THE THEATER MIRROR, Boston's LIVE Theater Guide



Copyright 1996 by the author, Larry Stark

I was alone on the top floor of the library stacks that morning, as usual, shelving books that had been returned the previous afternoon. It was the second day of what later turned out to be a rather severe cold, though at the time not even my sneezing and runny nose had gotten as bad as they would. The closing of schools had flooded the library with returns. They overflowed the storage-shelves provided for them, and lay heaped in uneven piles on the work-table near the stairs, and upon the chairs. The job was oppressive in its immensity, and the cool, dry morning air chilled me into frequent fits of sneezing. The work progressed slowly, as it always seems to do when one is alone. The shelves were so full I had no free space on which to sort books and until I had cleared enough of them away, that part of the job remained half done. I had removed all the books to the left side of the aisle, and had taken two cart-loads to the right, when I saw the winged animal.

I have always hated insects, large flying insects most of all. This creature, however, seemed a compendium of all my worst fears given physical shape. Its body was over an inch long, with a long, thick black tail. Its head was an incredibly tiny triangle of dull, smokey-orange color which seemed, as most insects of this size do, to wear an impersonally cruel scowl. Its four stubby, misshapen wings seemed to sprout where a neck or shoulders ought to be found, and they projected forward and back, leaving a wide cleft between. Motionless as they were the black wings looked as inert and lifeless as the wings of a maple-seed, and just as irregularly warped and striated. I took no notice of the creature's legs but, hanging downward from the dull, black body, in a position where I might expect to find a mouth, two bright orange filaments hung which twitched and jerked almost like the forks of a snake's tongue with an irregularity I cannot forget.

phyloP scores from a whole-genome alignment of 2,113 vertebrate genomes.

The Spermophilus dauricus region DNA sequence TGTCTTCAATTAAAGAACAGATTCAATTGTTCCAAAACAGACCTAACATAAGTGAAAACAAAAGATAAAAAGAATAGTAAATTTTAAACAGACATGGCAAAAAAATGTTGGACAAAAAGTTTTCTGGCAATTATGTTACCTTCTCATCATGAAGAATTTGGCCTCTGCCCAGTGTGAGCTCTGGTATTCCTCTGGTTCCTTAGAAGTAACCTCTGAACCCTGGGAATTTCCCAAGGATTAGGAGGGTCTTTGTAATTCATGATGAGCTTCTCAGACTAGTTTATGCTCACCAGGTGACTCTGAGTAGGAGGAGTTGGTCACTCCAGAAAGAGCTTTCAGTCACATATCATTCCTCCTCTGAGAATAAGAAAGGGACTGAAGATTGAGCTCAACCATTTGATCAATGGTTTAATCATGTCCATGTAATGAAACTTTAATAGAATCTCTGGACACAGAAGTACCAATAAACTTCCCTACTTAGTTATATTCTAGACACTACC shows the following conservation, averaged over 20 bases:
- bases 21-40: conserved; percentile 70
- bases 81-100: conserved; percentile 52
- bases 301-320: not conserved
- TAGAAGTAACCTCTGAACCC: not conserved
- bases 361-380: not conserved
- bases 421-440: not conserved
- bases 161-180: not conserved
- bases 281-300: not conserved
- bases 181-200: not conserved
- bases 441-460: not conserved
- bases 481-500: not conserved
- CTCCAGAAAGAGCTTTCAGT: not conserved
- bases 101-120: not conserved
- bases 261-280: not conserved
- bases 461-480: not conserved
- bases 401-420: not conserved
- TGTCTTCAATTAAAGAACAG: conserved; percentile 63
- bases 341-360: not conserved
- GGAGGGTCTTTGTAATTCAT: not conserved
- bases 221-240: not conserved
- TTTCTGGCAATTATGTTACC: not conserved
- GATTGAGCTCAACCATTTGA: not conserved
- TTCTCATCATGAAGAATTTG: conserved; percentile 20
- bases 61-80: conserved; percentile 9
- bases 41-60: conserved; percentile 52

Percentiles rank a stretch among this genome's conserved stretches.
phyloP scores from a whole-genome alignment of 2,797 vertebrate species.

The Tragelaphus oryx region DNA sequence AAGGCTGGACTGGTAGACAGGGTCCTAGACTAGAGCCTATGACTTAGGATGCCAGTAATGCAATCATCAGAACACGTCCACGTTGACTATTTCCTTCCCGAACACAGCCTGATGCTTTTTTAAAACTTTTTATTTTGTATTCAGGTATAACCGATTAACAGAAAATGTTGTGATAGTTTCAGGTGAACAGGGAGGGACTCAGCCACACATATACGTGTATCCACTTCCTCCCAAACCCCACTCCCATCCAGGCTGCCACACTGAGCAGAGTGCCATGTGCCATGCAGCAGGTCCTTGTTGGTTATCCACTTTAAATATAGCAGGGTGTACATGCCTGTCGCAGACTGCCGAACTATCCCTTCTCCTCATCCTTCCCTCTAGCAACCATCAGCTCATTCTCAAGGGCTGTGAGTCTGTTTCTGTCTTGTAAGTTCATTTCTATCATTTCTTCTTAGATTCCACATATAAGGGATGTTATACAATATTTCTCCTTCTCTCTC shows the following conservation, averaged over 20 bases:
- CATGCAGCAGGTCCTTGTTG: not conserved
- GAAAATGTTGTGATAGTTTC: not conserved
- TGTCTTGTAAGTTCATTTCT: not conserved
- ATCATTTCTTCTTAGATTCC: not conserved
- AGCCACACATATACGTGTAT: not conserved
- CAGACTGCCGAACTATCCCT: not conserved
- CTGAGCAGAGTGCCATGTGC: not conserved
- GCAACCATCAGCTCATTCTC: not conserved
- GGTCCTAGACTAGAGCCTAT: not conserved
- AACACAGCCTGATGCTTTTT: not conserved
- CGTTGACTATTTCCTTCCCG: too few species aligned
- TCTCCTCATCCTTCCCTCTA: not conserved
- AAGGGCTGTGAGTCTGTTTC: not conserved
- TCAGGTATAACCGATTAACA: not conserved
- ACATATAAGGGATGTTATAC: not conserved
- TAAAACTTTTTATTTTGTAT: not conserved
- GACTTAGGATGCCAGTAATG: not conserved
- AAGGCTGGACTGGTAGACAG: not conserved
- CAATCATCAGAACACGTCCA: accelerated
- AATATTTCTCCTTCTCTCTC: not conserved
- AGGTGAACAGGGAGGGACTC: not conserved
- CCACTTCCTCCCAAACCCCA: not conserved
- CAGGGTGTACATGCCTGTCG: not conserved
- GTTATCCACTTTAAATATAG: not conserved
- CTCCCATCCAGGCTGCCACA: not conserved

The winged animal didn't move. In fact it seemed not to notice me at all. I stifled a shriek when I first recognized what the creature was and that it was alive, and I could feel my body contort with disgust and horror. I stood, tensed and gasping, staring at the ugly shape of the thing, fascinated by the jerking filaments. The creature had perched on one of the metal-wire book- ends that projected down at the end of each shelf. I suddenly wondered what my reactions would have been had I reached blindly for that clamp and found the creature by touching it. I shivered and turned away, too shaken to think further. I emptied the cart and returned to the storage-shelves, feeling insect fingers scrabble across my shoulders and up the back of my neck.

I sorted another load mechanically. "I'll have to kill it," I decided, fearing the thought of such an act almost as much as the sight of the animal itself. "Hit it quickly ... with a book ... give it no chance to escape ... " As I approached the spot, I rehearsed every motion, forced myself at every point to review the consequences of a misstep. Fear and revulsion were driving me into a hysterical assault on the object I feared most.

I approached along the shelf between the rows of books and stood for a moment, paralysed at the task ahead. I suddenly abandoned the project, scooped up three books in my arm, and stood before the shelves, looking -- unseeing -- for their appointed places. "Get it over with," I decided. I had a book in my right hand, grasped low down at the binding. In a step the creature came in sight, and as I took the next I swung the wide, flat side of the book swiftly at the insect. I heard the metal of the book-end squeak, like a surprised shout, as the blow forced it back along its track, and I jumped and dodged back along the shelf to a place of safety --- a place where I could no longer see what I might have done.